Prevalence, market opportunity and current treatment. Typhoid fever continues to be a public health problem in many developing countries with an estimated 22 million cases of typhoid occurring per year worldwide, resulting in approximately 200,000 deaths annually. Increasing multi-drug resistance of typhoid reduces effective treatment options, increases treatment costs and results in higher rates of serious complications and deaths. According to the CDC, approximately 400 cases of typhoid are reported annually in the United States, of which approximately 70% are contracted abroad. The CDC recommends that all persons from the United States traveling to developing countries consider receiving a typhoid vaccination, with travelers to Asia, Africa and Latin America deemed to be especially at risk. According to the U.S. Office of Travel and Tourism, over 30 million people travel annually to typhoid endemic areas. This travelers market represents our primary target market. Potential additional markets include U.S. military personnel deployed in regions where typhoid is endemic as well as children and adults living in these areas.
One oral typhoid vaccine and one injectable typhoid vaccine are currently approved for administration in both the United States and Europe and are primarily sold for use in the travelers market. The approved oral typhoid vaccine is available in liquid and capsule formulations. Both formulations require multiple doses to generate a protective immune response. The capsule formulation requires a booster every five years thereafter. The liquid formulation has been reported to provide 77% of recipients in clinical trials with protection three years after vaccination. The approved injectable vaccine requires only a single dose. However, it is not effectively immunogenic in children, requires a booster dose every three years thereafter and was effective in only 55% to 75% of recipients in clinical trials. Both approved vaccines have good safety profiles with relatively few adverse events reported. Antibiotics are used to treat typhoid after infection and usually lead to recovery commencing within four days. Without antibiotic therapy, the CDC estimates that the mortality rate for typhoid could be as high as 20%. Although vaccines are available, the World Health Organization, or WHO, has stated that improved vaccines against typhoid fever are desirable, especially for children 2 years of age and older.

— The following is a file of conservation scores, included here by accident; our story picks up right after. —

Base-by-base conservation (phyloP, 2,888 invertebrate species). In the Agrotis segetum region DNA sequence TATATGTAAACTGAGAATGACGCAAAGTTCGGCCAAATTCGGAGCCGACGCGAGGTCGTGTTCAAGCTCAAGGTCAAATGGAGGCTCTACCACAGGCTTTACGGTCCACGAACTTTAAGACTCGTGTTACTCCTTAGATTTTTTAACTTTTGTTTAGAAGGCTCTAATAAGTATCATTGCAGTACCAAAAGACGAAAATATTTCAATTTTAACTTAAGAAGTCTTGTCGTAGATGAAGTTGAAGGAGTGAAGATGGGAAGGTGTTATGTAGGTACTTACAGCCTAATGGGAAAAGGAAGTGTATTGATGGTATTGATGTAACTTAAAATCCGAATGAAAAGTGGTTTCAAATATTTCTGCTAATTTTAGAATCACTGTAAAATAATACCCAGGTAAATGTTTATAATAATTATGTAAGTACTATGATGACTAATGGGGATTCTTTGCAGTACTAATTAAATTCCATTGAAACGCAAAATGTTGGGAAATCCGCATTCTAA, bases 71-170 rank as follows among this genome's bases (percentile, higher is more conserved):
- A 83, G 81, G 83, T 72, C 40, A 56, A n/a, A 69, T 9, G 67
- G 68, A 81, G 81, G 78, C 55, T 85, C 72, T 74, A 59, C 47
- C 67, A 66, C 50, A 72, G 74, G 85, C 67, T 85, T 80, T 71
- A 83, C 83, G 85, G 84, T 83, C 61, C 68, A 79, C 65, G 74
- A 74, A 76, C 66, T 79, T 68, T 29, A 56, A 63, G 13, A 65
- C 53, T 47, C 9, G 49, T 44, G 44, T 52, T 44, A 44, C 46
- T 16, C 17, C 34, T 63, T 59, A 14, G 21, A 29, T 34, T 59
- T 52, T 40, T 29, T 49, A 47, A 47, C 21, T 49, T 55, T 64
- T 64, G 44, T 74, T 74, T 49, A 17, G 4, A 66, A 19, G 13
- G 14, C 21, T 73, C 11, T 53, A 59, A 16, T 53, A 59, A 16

Description and development status. We are developing a live attenuated typhoid vaccine that contains deletions in two genes of the Salmonella typhi bacterium designed to eliminate virulence. We have designed our vaccine candidate to be administered in a single drinkable dose prior to travel to countries where typhoid is endemic. We believe that, if approved, the method of administration of our vaccine candidate would provide a competitive advantage compared to both currently approved typhoid vaccines. If we are unable to establish that our typhoid vaccine product candidate can induce a sufficient immune response after one drinkable dose, this competitive advantage will not be realized.
We have completed the following clinical trials of our typhoid vaccine candidate in the United States and Europe:
In these three clinical trials, our typhoid vaccine candidate demonstrated immunogenicity response levels following a single drinkable dose similar to those seen with multiple doses of the currently approved oral vaccine. As a result of these trials, we were able to establish the dose and regimen for our vaccine candidate with a formulation that we believe is appropriate for commercialization and intend to move the development program forward into Phase II safety and immunogenicity trials in the target populations that will be the focus of the Phase III efficacy trials to follow.
We have completed the following clinical trials of our typhoid vaccine candidate in endemic areas:
The remainder of our planned clinical development program for this vaccine candidate consists of the following:
Since typhoid fever in Asia is largely a disease of children, we are conducting our Phase II, and plan to conduct our Phase III, clinical trials in children in endemic areas because there are no agreed immune correlates of efficacy for live attenuated typhoid vaccines, and it is not practicable to demonstrate clinical efficacy in travelers from the United States or Europe due to the prohibitively large number of subjects that would be needed. The currently approved typhoid vaccines relied on similar clinical trials for regulatory approval. We plan to seek additional grant funding for the further development of this product candidate.
Hepatitis B Therapeutic Vaccine